The History

Discover the origin of the ‘Aquae Patavinae’ and the history of the Euganean thermal area...


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Prehistory and Proto-history

Stone Age (Palaeolithic, Mesolithic, Neolithic)

Quite a few places of the west Euganean zone have given us back several flint tools dating from the Middle Mousterian Palaeolithic, namely manufactured by Neanderthal man; some of these findings attest how the most ancient and known marks of human presence in the Hills refer to a period between 130.000 and 110.000 years ago . The hunters/gatherers of the Upper Palaeolithic (when the anthropologically modern man took the place of the Neanderthal, less than 40.000 years ago) and of the Mesolithic (started at the end of Ice Age, more or less 10.000 years ago) mainly settled in the west area of Euganean territory. These presences, probably connected to the course of an ancient branch of the Brenta-Bacchiglione river, were attested in a region located among the west Euganean Hills, the east Berici Hills and the in-between narrow plain.

View of the area of Galzignano, reconstruction drawing and finds dating back to Stone Age

During the 6th millennium B.C., the steady spreading in northern Italy of an economy based on farming and cattle-breeding – and not on the mere hunting and gathering of wild species any longer – made the settling in Euganean Hills more intensive and articulated. If Early Neolithic, as the previous phases, is only attested on the plain located near the west slopes of the Hills, during the Middle and Late Neolithic (5th millennium – second half of the 4th millennium B.C.) the first settlements of a certain relevance appeared in the thermal area as well, in particular in the territory of Galzignano.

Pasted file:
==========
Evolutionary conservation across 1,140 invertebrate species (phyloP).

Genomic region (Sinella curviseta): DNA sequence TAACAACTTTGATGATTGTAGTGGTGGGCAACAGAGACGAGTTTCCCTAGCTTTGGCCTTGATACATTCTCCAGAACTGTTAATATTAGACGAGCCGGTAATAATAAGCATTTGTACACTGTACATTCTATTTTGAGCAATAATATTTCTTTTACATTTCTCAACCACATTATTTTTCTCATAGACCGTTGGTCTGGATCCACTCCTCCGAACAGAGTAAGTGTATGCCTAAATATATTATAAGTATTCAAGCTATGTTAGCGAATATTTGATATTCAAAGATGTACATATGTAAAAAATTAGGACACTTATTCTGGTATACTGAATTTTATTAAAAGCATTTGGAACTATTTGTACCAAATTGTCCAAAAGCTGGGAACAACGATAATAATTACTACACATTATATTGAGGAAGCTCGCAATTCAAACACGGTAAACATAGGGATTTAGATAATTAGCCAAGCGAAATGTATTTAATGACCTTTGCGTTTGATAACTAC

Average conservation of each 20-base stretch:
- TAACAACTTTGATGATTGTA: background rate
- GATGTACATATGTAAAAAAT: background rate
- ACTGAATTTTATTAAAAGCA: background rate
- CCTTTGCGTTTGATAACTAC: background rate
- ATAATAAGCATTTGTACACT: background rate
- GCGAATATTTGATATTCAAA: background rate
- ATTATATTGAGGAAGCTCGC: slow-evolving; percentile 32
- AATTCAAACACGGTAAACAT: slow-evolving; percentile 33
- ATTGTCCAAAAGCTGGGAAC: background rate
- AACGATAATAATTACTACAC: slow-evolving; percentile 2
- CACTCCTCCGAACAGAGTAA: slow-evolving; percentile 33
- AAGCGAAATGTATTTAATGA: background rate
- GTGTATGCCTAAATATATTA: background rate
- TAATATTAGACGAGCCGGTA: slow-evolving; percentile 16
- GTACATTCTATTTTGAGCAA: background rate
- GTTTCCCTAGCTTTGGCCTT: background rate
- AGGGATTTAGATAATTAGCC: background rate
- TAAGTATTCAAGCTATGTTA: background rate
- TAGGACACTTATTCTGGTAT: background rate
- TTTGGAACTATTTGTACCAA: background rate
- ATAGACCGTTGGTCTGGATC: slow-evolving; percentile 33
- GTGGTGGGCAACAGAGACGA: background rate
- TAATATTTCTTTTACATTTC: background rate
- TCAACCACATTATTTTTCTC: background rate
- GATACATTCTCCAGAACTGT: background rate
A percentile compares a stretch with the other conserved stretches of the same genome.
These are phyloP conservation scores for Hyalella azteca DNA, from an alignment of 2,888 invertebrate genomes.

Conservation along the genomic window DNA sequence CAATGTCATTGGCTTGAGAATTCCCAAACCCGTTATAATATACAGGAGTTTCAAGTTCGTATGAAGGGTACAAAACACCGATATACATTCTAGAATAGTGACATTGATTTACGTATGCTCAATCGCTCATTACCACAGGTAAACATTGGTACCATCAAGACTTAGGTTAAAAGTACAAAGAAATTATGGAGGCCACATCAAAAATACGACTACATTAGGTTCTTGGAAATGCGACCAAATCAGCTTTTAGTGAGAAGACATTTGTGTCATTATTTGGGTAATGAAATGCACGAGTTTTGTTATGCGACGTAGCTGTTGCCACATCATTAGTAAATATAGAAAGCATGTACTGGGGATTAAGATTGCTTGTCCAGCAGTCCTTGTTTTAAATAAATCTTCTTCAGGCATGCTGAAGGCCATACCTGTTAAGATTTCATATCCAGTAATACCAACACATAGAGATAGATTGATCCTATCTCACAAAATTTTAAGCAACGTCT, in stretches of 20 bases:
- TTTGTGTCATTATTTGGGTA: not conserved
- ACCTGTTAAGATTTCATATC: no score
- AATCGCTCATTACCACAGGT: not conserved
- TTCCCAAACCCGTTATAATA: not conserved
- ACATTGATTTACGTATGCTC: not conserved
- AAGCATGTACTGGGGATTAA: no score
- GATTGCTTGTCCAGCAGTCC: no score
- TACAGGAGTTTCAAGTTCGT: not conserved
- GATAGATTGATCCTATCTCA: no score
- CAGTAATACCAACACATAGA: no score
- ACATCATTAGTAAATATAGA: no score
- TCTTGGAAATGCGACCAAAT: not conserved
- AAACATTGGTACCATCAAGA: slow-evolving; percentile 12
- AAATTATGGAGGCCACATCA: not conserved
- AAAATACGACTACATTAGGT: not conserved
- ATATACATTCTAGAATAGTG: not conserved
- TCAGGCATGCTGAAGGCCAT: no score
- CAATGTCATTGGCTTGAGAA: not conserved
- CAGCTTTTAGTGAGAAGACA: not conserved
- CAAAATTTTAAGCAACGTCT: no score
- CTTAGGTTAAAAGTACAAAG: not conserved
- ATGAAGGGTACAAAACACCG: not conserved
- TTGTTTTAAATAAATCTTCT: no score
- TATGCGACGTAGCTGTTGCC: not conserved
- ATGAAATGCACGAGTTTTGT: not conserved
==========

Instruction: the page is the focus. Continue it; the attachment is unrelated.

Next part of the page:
Copper Age

Punta di freccia in selce dall'area archeologica di via Neroniana

The Copper Age or Aeneolithic (3.300-2.300 B.C.) is characterized by the appearance of the first metal tools. Nevertheless, only faint traces of this period can be found in the Hills: just a few tools and some flint weapons, as ones in the archeological area at via Neroniana or result of occasional recovery, have been discovered in the east Euganean zone.

Bronze Age

The Bronze Age (approximately 2.300-1.000 B.C.) is generally considered the period during which, to coincide with a substantial population increase, took place the first urbanization processes, started with a steadily more widespread land occupation.

Laghetto della Costa di Arquà Petrarca

As for Early Bronze Age (2.300-1.700 B.C.), the Euganean area attests one of the most important settlements of north Italy: the stilt house of the Laghetto della Costa, in Arquà Petrarca. As a matter of fact, Early Bronze Age (link a foto vasi) is characterized by the presence of few villages, mainly built on the shores of little lakes, and commonly known as “palafittes”; this name comes from the employed building technique, based on a wide use of wood (piles, frames, reclamation casting) – necessary to raise the village from the lakes or the marshland on which it is built, as in the case of Arquà Petrarca. On the other hand, the Middle and Late Bronze Age (1.700-1.200 B.C.) are marked by a real population explosion, proven by the contemporaneous rising of numerous settlements – very close one another as well. In the Euganean region, villages were mainly built in the area where hills met the plain beneath, preferably low isolated hills such as Monte Castello or Monte Rosso. In the context of an economy based on farming and animal raising, this choice allowed to exploit the hills and their slopes for agricultural purposes, while the damp surrounding plain was suitable for pasture cattle-breeding and hay production.

Panoramica del Monte Rosso e reperti dell’età del Bronzo dall’area termale euganea

During Late Bronze Age (1.200-1.000 B.C.), the widespread presence of little villages gave ground to the birth of the first big settlements, generally located along the course of rivers; their economy started to be based not only on agriculture and breeding, but also on trade and handicraft production. The inhabitants of Euganean Hills were also concerned in this change of course: while a strong demographic reduction in the number and dimension of the sites could be noticed within the thermal area, the Adige river and the south Euganean slopes witnessed the rising of Este and Montagnana, first trials in the region of the winning model of the 1st millennium B.C.: the city.